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Question:

Pain when walking up and down stairs and with leg extension when seated on chair

Dear Ask The Doctor:
I hurt my knee about 5 years ago in a baseball. I was standing on a base as someone came slid in for the plate. They hit my left knee, I heard no pop or crack, but my knee swelled to twice the normal size. I felt no pain thus elevated my knees when ever seated or laying and avoided long standing on it as much as possible. After a week my knee was back to normal. In recent years I noticed that weight lifting exercise caused me pain in my left knee. Thus I avoid exercise that I know would cause pain. Recently I played a soccer game and felt slight pain in my left knee. After the game that pain increased with walking, but the pain is worst going up and down stairs. The next morning walking on the knee was ok, but at times while standing a worling the knee would over extend causing a sharp pain below the knee cap on my upper tibia. I wrap the knee which lessen the pain. Now it is two days later I removed the wrap and is able to walk on the knee. I still have pain walking up the stairs. It also hurts when I am in a seated position and try to extend my leg. Is this a serious condition that needs to be looked at?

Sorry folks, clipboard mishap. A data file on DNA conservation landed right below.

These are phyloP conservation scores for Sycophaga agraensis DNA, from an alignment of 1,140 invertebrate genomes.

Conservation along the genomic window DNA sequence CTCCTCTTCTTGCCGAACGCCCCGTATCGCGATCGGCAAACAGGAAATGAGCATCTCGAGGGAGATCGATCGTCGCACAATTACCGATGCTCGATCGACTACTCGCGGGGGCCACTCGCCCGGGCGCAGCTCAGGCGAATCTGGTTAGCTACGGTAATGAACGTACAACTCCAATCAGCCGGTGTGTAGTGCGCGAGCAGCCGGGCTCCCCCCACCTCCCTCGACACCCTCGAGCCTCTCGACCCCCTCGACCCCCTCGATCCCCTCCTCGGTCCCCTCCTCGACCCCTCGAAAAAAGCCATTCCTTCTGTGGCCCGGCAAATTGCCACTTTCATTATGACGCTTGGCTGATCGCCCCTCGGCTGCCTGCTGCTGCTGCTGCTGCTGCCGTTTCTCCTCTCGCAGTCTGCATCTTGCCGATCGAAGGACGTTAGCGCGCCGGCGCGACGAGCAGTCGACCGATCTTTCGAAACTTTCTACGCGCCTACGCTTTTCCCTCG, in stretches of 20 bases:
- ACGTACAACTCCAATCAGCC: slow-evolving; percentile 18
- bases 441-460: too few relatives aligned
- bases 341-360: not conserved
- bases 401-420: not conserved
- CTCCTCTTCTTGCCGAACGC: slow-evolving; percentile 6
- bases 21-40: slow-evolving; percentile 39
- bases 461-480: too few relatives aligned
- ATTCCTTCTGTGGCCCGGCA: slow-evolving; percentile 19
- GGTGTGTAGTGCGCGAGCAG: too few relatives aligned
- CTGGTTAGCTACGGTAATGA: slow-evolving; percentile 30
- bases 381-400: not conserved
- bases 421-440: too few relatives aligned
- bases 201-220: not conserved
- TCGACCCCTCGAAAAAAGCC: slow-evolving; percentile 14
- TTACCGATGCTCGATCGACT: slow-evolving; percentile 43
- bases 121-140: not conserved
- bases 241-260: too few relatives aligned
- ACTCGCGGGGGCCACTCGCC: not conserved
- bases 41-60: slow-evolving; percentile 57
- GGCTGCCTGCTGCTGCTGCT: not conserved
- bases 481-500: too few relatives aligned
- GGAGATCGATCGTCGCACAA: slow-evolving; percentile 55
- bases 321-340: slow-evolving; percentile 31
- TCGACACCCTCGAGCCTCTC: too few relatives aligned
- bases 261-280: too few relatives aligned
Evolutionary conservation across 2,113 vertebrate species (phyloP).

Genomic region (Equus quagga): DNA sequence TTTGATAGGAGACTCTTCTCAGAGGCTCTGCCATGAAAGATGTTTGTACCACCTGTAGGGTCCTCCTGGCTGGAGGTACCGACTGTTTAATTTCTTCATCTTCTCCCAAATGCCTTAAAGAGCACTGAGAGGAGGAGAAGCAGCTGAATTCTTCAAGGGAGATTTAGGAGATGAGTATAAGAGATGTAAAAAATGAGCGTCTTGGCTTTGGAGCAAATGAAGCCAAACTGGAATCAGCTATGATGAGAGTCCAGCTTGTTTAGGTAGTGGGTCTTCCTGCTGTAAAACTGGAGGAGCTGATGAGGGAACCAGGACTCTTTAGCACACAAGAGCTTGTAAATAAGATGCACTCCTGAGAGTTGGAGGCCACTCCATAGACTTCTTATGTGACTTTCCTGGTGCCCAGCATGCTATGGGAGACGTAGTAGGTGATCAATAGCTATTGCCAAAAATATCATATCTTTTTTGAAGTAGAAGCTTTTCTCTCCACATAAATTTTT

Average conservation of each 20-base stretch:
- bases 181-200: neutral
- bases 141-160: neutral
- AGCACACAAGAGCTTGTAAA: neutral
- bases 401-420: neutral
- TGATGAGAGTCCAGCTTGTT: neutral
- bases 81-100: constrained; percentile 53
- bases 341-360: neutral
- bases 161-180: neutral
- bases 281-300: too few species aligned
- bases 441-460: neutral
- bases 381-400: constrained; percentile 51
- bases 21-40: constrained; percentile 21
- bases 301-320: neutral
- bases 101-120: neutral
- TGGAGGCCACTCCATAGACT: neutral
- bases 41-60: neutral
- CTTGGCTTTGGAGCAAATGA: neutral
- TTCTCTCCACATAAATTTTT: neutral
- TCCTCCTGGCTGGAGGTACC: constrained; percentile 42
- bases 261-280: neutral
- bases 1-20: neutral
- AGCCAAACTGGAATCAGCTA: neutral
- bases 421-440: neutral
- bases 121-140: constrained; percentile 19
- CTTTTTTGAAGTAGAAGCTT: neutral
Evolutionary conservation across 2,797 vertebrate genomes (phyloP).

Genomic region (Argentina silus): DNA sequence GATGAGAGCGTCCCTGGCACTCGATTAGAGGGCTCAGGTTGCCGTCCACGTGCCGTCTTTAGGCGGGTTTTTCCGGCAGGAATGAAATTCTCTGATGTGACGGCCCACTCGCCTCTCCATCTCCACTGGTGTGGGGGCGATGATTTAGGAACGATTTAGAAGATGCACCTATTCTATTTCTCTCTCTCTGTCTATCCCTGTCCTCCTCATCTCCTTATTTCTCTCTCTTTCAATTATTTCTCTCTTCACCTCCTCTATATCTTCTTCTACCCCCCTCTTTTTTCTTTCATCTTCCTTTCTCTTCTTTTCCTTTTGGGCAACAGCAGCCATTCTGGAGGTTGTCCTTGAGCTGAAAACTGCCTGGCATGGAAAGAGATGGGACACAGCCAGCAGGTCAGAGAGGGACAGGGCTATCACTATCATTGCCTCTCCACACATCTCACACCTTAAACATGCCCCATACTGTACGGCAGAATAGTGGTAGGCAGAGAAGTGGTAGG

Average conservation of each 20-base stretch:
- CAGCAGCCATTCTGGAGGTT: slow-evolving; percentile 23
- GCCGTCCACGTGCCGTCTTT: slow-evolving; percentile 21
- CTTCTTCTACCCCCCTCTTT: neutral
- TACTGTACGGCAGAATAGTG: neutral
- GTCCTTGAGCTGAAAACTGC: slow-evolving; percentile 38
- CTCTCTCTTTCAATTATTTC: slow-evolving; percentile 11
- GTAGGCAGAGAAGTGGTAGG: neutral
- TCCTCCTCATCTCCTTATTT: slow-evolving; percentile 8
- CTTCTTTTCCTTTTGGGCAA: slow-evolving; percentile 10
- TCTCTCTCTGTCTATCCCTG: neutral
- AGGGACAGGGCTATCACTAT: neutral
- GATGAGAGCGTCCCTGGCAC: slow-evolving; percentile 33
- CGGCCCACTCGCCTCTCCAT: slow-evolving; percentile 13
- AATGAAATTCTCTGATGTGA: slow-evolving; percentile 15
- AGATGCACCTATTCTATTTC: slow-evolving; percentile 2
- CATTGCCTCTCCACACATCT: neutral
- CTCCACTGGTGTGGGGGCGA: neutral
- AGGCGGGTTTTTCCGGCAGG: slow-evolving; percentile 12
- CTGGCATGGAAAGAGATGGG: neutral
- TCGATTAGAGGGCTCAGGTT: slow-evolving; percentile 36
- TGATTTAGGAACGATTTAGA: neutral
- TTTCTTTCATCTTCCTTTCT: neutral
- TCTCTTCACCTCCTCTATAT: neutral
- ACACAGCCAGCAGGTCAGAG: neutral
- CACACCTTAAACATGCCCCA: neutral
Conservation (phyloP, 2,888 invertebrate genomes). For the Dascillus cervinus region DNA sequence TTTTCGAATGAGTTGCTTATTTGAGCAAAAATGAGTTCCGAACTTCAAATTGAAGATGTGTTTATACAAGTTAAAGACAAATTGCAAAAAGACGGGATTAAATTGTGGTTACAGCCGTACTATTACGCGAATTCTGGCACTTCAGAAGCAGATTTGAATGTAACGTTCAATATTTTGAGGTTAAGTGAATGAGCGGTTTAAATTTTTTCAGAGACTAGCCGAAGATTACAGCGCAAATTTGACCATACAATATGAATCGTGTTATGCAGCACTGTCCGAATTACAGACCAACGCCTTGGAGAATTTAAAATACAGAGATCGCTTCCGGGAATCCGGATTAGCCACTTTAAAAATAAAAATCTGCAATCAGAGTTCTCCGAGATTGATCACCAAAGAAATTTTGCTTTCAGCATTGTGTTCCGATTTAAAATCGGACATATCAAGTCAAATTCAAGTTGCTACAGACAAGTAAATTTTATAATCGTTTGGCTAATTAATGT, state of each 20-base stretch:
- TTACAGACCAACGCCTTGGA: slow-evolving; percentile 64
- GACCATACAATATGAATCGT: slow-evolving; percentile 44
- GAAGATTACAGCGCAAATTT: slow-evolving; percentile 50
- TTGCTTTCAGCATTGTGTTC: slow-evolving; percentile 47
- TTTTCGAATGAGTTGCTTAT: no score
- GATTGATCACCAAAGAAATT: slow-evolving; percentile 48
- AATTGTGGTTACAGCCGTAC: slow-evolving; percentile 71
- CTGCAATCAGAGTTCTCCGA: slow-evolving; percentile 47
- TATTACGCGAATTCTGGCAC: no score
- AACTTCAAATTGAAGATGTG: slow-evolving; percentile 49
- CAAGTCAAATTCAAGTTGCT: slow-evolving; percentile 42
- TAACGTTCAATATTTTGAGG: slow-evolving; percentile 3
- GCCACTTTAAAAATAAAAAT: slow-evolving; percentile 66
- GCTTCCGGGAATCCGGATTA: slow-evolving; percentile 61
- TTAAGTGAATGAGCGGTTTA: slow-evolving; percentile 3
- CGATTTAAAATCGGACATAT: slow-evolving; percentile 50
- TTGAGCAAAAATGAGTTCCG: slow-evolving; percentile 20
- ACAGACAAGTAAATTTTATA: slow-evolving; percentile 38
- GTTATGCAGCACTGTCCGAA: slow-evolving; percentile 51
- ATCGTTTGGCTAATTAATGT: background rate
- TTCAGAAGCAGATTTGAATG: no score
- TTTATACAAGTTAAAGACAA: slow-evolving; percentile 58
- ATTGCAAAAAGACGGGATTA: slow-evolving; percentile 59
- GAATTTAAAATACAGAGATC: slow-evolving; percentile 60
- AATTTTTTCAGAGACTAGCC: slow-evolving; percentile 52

Answer:

 Knee pain is the most common presentation of patellofemoral syndrome in young and active people. The pain typically is located behind or at the top of the kneecap and often shows during activities that require knee flexion and forceful contraction of the quadriceps (ei, during squats, ascending/descending stairs or pendants). Pain may be worsen by sitting with the knee flexed for a long period of time, such as while you are playing as a catcher, watching a movie, hence leading to the terms "theatre sign" and "movie-goer's knee." The causes are diverse: Overuse (repetitive use or activity), overloading, and misuse of the patellofemoral joint. The suggested strategy for conservative treatment should be as follows: Physical therapy program (exercises and pain control with TENS, ultrasound, ice packs after exercises), anti-inflammatory drugs (i.e.: “Aleve”, “Advil”), education of the patient so  he/she understands which activities avoid because those can aggravate patellofemoral syndrome. Also, and very important, remark the need for extended adherence to the exercise regimen. Your physical therapist should educate you about a home exercise program. Allow time for these conservative measures make any effect and improve your condition.



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